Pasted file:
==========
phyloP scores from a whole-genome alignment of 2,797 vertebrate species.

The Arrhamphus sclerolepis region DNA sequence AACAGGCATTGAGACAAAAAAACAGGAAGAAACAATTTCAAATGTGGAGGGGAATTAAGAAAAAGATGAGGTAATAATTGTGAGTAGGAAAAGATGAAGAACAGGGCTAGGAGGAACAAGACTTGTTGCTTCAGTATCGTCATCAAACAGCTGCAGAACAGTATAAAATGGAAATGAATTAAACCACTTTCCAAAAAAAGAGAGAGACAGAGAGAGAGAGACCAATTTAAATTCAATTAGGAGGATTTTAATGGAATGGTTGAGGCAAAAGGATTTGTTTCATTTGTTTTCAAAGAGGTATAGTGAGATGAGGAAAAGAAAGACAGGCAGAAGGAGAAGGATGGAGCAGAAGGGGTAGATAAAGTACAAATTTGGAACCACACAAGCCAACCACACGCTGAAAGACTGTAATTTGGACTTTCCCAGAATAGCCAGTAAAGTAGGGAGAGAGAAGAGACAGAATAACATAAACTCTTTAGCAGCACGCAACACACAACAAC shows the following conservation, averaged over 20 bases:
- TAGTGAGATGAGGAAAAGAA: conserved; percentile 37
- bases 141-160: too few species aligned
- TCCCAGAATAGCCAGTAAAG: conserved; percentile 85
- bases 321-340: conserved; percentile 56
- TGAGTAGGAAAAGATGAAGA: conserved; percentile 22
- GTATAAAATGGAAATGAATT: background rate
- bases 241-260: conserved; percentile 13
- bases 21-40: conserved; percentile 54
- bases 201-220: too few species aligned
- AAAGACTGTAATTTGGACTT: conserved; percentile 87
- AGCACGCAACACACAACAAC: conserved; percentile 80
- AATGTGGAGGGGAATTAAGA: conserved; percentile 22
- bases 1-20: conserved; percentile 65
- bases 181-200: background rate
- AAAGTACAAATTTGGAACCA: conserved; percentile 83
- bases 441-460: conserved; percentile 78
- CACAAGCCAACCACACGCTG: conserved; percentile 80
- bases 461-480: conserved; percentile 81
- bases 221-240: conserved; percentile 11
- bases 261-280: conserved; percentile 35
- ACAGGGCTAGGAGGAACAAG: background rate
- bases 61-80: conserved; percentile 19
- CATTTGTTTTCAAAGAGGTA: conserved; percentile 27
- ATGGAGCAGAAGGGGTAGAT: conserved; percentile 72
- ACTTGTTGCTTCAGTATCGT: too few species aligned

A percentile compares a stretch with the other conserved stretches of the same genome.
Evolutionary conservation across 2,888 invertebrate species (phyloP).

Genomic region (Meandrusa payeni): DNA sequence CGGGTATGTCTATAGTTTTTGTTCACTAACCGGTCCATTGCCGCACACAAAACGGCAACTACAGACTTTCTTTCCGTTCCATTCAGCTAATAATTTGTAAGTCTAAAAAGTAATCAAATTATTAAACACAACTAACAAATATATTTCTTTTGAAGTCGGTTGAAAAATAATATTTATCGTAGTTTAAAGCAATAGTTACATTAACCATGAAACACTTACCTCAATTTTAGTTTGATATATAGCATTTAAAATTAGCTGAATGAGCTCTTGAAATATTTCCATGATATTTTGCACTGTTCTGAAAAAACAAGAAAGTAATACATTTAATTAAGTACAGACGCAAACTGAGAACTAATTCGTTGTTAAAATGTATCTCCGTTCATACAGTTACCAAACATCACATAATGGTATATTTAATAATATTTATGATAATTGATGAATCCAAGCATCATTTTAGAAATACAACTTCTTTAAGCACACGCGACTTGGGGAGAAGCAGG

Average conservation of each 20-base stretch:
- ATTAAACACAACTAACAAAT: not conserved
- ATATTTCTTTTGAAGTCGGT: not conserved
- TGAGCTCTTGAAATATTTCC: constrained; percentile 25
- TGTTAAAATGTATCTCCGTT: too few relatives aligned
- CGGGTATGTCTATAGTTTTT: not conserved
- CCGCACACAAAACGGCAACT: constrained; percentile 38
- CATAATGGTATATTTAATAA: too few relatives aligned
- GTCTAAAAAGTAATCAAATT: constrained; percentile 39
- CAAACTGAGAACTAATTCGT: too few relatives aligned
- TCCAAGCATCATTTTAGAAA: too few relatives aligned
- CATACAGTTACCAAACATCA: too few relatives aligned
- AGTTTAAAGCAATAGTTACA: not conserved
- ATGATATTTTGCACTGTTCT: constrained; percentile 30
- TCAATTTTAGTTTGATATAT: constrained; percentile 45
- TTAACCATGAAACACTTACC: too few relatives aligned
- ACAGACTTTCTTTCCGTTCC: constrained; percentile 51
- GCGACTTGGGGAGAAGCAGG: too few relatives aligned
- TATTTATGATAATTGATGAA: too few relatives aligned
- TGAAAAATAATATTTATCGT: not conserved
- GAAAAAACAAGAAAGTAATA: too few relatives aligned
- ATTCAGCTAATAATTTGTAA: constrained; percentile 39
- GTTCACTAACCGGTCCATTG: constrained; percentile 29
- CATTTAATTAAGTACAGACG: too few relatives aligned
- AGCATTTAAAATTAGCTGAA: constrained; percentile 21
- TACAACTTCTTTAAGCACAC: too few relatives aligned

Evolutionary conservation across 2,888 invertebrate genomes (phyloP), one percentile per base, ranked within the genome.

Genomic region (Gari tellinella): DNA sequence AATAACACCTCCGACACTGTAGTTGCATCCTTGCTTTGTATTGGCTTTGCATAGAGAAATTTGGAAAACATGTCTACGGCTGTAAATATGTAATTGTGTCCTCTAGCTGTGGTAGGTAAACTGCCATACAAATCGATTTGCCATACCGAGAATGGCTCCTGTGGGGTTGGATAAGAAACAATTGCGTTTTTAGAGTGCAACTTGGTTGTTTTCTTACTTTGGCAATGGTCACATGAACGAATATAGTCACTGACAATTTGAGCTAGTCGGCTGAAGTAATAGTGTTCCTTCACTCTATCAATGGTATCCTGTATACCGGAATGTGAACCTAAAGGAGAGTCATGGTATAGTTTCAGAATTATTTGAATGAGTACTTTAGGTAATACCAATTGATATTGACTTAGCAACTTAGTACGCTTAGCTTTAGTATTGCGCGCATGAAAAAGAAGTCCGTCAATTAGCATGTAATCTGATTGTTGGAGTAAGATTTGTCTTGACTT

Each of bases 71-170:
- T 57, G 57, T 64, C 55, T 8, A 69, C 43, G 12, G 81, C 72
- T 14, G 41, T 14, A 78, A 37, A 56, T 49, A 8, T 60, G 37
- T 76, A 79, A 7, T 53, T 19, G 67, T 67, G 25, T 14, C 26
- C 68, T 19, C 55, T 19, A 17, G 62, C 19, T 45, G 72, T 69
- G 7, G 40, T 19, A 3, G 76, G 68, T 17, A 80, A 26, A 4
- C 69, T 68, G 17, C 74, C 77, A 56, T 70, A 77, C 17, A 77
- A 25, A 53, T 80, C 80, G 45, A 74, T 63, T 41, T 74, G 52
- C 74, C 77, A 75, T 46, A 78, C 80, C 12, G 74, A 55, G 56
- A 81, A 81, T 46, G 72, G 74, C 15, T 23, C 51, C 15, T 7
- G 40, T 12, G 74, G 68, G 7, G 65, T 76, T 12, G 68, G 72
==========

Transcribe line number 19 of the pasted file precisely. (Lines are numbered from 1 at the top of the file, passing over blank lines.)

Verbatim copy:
- CACAAGCCAACCACACGCTG: conserved; percentile 80